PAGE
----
Céline Condorelli’s work addresses the boundaries between public and private, art and function, work and leisure, in order to reimagine what culture and society can be, and the role of artists within them.
Condorelli’s exhibition at the South London Gallery will explore themes of labour, play and public space. In 2019 the South London Gallery commissioned Condorelli to create a playground for the nearby Elmington estate (one of three estates with which the South London Gallery has a long-standing relationship).
The process of making this playground, titled Tools for Imagination, is the starting point for a reflection on the relationship between work and free-time, highlighting the hidden labour of the production of culture both inside and outside the gallery. The exhibition includes a film by Condorelli made in collaboration with artist and filmmaker Ben Rivers, a poem written and recited by poet Jay Bernard features on the film’s soundtrack. The installation also includes a sculpture which functions as seating from which to view the film, in keeping with Condorelli’s interest in support structures and forms of display.
The exhibition will feature further work which relates to inspirations behind the project, specifically the work of Italian/Brazilian architect Lina Bo Bardi and Dutch architect Aldo van Eyck who, between 1947 and 1978, used play to transform public spaces in São Paulo and Amsterdam respectively. The exhibition on a whole will investigate the relationship between exhibition-making and public art, reflecting on the artist’s interest in connecting the gallery space with the world outside.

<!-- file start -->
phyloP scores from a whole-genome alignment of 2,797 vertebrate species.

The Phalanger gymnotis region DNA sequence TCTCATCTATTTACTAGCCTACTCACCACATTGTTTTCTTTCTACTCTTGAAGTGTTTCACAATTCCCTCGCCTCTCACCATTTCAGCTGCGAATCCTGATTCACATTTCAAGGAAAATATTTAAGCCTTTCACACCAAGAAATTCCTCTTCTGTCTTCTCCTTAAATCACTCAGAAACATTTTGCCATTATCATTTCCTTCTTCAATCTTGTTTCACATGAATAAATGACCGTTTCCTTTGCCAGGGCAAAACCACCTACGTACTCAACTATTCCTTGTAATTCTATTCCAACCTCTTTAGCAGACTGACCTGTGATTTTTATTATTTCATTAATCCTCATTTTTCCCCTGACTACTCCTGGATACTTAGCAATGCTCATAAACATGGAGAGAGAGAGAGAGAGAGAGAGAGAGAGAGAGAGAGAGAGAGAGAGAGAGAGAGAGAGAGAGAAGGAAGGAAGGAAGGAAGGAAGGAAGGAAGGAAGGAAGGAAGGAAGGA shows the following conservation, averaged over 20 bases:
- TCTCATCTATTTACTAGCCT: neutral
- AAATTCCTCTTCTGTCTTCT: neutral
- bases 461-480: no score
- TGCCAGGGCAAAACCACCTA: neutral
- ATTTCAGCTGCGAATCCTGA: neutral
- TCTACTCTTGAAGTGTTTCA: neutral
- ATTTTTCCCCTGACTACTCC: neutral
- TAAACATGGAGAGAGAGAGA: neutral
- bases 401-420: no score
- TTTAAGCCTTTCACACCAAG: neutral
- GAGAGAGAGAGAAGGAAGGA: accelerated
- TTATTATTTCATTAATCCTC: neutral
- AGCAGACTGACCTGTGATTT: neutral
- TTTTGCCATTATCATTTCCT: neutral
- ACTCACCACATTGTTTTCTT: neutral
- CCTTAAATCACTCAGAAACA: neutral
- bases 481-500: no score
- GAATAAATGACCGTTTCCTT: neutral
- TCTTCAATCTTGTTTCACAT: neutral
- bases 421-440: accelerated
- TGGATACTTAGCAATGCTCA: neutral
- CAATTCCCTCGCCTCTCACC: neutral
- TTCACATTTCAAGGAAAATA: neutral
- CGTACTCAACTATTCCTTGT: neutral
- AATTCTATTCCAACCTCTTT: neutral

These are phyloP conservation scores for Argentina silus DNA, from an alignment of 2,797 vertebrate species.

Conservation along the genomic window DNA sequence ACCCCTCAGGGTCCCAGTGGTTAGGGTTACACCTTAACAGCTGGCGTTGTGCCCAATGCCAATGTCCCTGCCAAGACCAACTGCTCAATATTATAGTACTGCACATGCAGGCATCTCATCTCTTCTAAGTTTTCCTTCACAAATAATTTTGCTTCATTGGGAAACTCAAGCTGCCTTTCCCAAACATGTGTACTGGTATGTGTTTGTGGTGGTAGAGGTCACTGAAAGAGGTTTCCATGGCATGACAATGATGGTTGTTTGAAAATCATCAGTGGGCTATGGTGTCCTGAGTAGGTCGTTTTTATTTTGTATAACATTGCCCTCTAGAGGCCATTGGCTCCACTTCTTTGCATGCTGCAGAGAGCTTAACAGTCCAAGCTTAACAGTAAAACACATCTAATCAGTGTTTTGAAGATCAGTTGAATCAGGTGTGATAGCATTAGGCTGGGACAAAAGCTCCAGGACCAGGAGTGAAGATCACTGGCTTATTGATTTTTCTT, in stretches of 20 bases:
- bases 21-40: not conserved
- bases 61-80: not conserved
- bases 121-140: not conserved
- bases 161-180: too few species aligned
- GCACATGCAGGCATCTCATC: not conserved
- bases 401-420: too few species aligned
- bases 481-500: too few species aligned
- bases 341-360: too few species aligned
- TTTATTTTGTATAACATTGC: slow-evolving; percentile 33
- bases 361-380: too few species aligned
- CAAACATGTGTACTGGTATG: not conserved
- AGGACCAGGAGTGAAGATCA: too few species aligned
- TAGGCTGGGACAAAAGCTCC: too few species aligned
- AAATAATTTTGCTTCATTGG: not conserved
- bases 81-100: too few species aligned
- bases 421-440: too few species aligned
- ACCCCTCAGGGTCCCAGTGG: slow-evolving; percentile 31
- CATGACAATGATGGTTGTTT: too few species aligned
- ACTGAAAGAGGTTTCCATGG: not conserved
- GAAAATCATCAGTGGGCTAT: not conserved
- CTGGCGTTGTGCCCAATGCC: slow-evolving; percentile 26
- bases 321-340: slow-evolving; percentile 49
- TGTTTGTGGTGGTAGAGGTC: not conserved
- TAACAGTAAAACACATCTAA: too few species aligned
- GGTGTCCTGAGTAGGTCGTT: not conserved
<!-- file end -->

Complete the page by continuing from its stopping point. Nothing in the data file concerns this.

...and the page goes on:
Céline Condorelli (IT, UK, FR) is a London -based artist, and was one of the founding directors of Eastside Projects, Birmingham, UK; she is the author and editor of Support Structures published by Sternberg Press (2009). Condorelli combines a number of approaches from developing structures for ‘supporting’ (the work of others, forms of political imaginary, existing and fictional realities) to broader enquiries into forms of commonality and discursive sites. Recent exhibitions include Our Silver City, 2094, Nottingham Contemporary (2021-2022), Two Years’ Vacation, FRAC Lorraine, France and TEA, Spain (2020-2021), Céline Condorelli, Kunsthaus Pasquart, Switzerland, Equipment, Significant Other, Austria, Host/Vœrt, Kunsthal Aarhus, Denmark, Ausstellungsliege, Albertinum, Germany (2019), Zanzibar, permanent installation for the Kings Cross Project, United Kingdom, and exhibition at Vera Cortes, Portugal (2018), Proposals for a Qualitative Society (spinning), Stroom Den Haag, Netherlands, Corps à Corps, IMA Brisbane, Australia, including a sculpture garden which won Australian Institute of Architects Art and Architecture Prize (2017), Gwangju Biennial, Liverpool Biennial, Sydney Biennial, and Concrete Distractions, Kunsthalle Lissabon, Portugal (2016), bau bau, HangarBicocca, Italy (2015), Céline Condorelli, Chisenhale Gallery, United Kingdom, Positions, Van Abbemuseum, Netherlands, with Bookworks (2014). Her first monograph, bau bau was published by Mousse (2017).